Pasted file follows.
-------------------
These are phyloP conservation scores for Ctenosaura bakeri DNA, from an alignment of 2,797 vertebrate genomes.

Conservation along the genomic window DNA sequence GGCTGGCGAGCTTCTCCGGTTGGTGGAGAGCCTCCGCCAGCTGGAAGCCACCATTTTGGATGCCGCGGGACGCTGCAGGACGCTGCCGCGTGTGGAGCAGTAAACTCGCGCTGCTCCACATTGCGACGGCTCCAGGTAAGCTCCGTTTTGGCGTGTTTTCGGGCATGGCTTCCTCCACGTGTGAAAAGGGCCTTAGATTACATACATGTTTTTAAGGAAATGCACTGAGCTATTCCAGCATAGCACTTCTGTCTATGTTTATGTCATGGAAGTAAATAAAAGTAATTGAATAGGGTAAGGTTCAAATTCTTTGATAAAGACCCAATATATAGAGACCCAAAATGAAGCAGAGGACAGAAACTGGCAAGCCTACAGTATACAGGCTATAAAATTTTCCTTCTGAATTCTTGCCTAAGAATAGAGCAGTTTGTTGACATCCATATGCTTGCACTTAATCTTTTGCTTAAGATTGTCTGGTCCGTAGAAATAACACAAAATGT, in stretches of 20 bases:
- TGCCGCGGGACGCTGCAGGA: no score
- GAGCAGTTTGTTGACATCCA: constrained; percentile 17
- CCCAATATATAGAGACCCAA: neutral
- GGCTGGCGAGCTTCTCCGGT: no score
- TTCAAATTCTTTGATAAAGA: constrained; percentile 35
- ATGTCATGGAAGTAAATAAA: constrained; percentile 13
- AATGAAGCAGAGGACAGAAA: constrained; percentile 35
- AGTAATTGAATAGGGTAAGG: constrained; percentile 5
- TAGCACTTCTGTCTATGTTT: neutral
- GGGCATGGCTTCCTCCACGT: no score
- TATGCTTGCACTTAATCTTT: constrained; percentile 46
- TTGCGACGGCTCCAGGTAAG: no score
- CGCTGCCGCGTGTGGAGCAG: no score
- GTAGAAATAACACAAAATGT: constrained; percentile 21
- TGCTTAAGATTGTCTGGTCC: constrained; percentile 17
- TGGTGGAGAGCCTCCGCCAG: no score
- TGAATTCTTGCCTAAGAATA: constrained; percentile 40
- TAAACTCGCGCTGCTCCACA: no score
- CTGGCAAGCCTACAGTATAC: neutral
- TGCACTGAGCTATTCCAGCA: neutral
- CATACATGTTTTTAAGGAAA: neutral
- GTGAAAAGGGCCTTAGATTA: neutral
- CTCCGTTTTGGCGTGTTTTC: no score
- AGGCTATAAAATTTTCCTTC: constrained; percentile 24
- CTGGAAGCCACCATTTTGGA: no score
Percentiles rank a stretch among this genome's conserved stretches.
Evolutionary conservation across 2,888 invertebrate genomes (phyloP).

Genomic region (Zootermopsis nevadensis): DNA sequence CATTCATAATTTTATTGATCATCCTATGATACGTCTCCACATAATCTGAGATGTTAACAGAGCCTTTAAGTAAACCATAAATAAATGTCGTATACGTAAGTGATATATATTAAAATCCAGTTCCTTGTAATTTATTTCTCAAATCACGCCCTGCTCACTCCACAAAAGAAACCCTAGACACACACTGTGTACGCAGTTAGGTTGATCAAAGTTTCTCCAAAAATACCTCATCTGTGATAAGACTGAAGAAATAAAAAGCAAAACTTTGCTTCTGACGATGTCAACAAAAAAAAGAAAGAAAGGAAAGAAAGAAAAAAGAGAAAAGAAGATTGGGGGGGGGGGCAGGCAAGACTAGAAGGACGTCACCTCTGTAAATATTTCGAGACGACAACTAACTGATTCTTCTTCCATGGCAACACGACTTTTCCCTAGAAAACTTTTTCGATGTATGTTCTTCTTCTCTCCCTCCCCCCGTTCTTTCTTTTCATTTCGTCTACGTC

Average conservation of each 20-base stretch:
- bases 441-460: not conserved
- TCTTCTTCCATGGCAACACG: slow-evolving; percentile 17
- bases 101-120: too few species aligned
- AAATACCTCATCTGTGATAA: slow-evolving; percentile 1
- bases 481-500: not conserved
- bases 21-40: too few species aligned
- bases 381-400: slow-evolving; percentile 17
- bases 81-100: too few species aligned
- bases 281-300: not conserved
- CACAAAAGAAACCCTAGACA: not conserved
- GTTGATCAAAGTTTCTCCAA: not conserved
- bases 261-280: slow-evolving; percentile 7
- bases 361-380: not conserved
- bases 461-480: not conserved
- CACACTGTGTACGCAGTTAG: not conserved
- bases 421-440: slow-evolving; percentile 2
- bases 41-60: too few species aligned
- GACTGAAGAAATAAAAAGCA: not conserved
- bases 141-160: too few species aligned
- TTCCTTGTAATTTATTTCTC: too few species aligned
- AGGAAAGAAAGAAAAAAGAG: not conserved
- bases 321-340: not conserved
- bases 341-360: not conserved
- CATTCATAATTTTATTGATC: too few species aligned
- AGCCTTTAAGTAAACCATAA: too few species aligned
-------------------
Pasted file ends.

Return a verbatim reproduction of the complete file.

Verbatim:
These are phyloP conservation scores for Ctenosaura bakeri DNA, from an alignment of 2,797 vertebrate genomes.

Conservation along the genomic window DNA sequence GGCTGGCGAGCTTCTCCGGTTGGTGGAGAGCCTCCGCCAGCTGGAAGCCACCATTTTGGATGCCGCGGGACGCTGCAGGACGCTGCCGCGTGTGGAGCAGTAAACTCGCGCTGCTCCACATTGCGACGGCTCCAGGTAAGCTCCGTTTTGGCGTGTTTTCGGGCATGGCTTCCTCCACGTGTGAAAAGGGCCTTAGATTACATACATGTTTTTAAGGAAATGCACTGAGCTATTCCAGCATAGCACTTCTGTCTATGTTTATGTCATGGAAGTAAATAAAAGTAATTGAATAGGGTAAGGTTCAAATTCTTTGATAAAGACCCAATATATAGAGACCCAAAATGAAGCAGAGGACAGAAACTGGCAAGCCTACAGTATACAGGCTATAAAATTTTCCTTCTGAATTCTTGCCTAAGAATAGAGCAGTTTGTTGACATCCATATGCTTGCACTTAATCTTTTGCTTAAGATTGTCTGGTCCGTAGAAATAACACAAAATGT, in stretches of 20 bases:
- TGCCGCGGGACGCTGCAGGA: no score
- GAGCAGTTTGTTGACATCCA: constrained; percentile 17
- CCCAATATATAGAGACCCAA: neutral
- GGCTGGCGAGCTTCTCCGGT: no score
- TTCAAATTCTTTGATAAAGA: constrained; percentile 35
- ATGTCATGGAAGTAAATAAA: constrained; percentile 13
- AATGAAGCAGAGGACAGAAA: constrained; percentile 35
- AGTAATTGAATAGGGTAAGG: constrained; percentile 5
- TAGCACTTCTGTCTATGTTT: neutral
- GGGCATGGCTTCCTCCACGT: no score
- TATGCTTGCACTTAATCTTT: constrained; percentile 46
- TTGCGACGGCTCCAGGTAAG: no score
- CGCTGCCGCGTGTGGAGCAG: no score
- GTAGAAATAACACAAAATGT: constrained; percentile 21
- TGCTTAAGATTGTCTGGTCC: constrained; percentile 17
- TGGTGGAGAGCCTCCGCCAG: no score
- TGAATTCTTGCCTAAGAATA: constrained; percentile 40
- TAAACTCGCGCTGCTCCACA: no score
- CTGGCAAGCCTACAGTATAC: neutral
- TGCACTGAGCTATTCCAGCA: neutral
- CATACATGTTTTTAAGGAAA: neutral
- GTGAAAAGGGCCTTAGATTA: neutral
- CTCCGTTTTGGCGTGTTTTC: no score
- AGGCTATAAAATTTTCCTTC: constrained; percentile 24
- CTGGAAGCCACCATTTTGGA: no score
Percentiles rank a stretch among this genome's conserved stretches.
Evolutionary conservation across 2,888 invertebrate genomes (phyloP).

Genomic region (Zootermopsis nevadensis): DNA sequence CATTCATAATTTTATTGATCATCCTATGATACGTCTCCACATAATCTGAGATGTTAACAGAGCCTTTAAGTAAACCATAAATAAATGTCGTATACGTAAGTGATATATATTAAAATCCAGTTCCTTGTAATTTATTTCTCAAATCACGCCCTGCTCACTCCACAAAAGAAACCCTAGACACACACTGTGTACGCAGTTAGGTTGATCAAAGTTTCTCCAAAAATACCTCATCTGTGATAAGACTGAAGAAATAAAAAGCAAAACTTTGCTTCTGACGATGTCAACAAAAAAAAGAAAGAAAGGAAAGAAAGAAAAAAGAGAAAAGAAGATTGGGGGGGGGGGCAGGCAAGACTAGAAGGACGTCACCTCTGTAAATATTTCGAGACGACAACTAACTGATTCTTCTTCCATGGCAACACGACTTTTCCCTAGAAAACTTTTTCGATGTATGTTCTTCTTCTCTCCCTCCCCCCGTTCTTTCTTTTCATTTCGTCTACGTC

Average conservation of each 20-base stretch:
- bases 441-460: not conserved
- TCTTCTTCCATGGCAACACG: slow-evolving; percentile 17
- bases 101-120: too few species aligned
- AAATACCTCATCTGTGATAA: slow-evolving; percentile 1
- bases 481-500: not conserved
- bases 21-40: too few species aligned
- bases 381-400: slow-evolving; percentile 17
- bases 81-100: too few species aligned
- bases 281-300: not conserved
- CACAAAAGAAACCCTAGACA: not conserved
- GTTGATCAAAGTTTCTCCAA: not conserved
- bases 261-280: slow-evolving; percentile 7
- bases 361-380: not conserved
- bases 461-480: not conserved
- CACACTGTGTACGCAGTTAG: not conserved
- bases 421-440: slow-evolving; percentile 2
- bases 41-60: too few species aligned
- GACTGAAGAAATAAAAAGCA: not conserved
- bases 141-160: too few species aligned
- TTCCTTGTAATTTATTTCTC: too few species aligned
- AGGAAAGAAAGAAAAAAGAG: not conserved
- bases 321-340: not conserved
- bases 341-360: not conserved
- CATTCATAATTTTATTGATC: too few species aligned
- AGCCTTTAAGTAAACCATAA: too few species aligned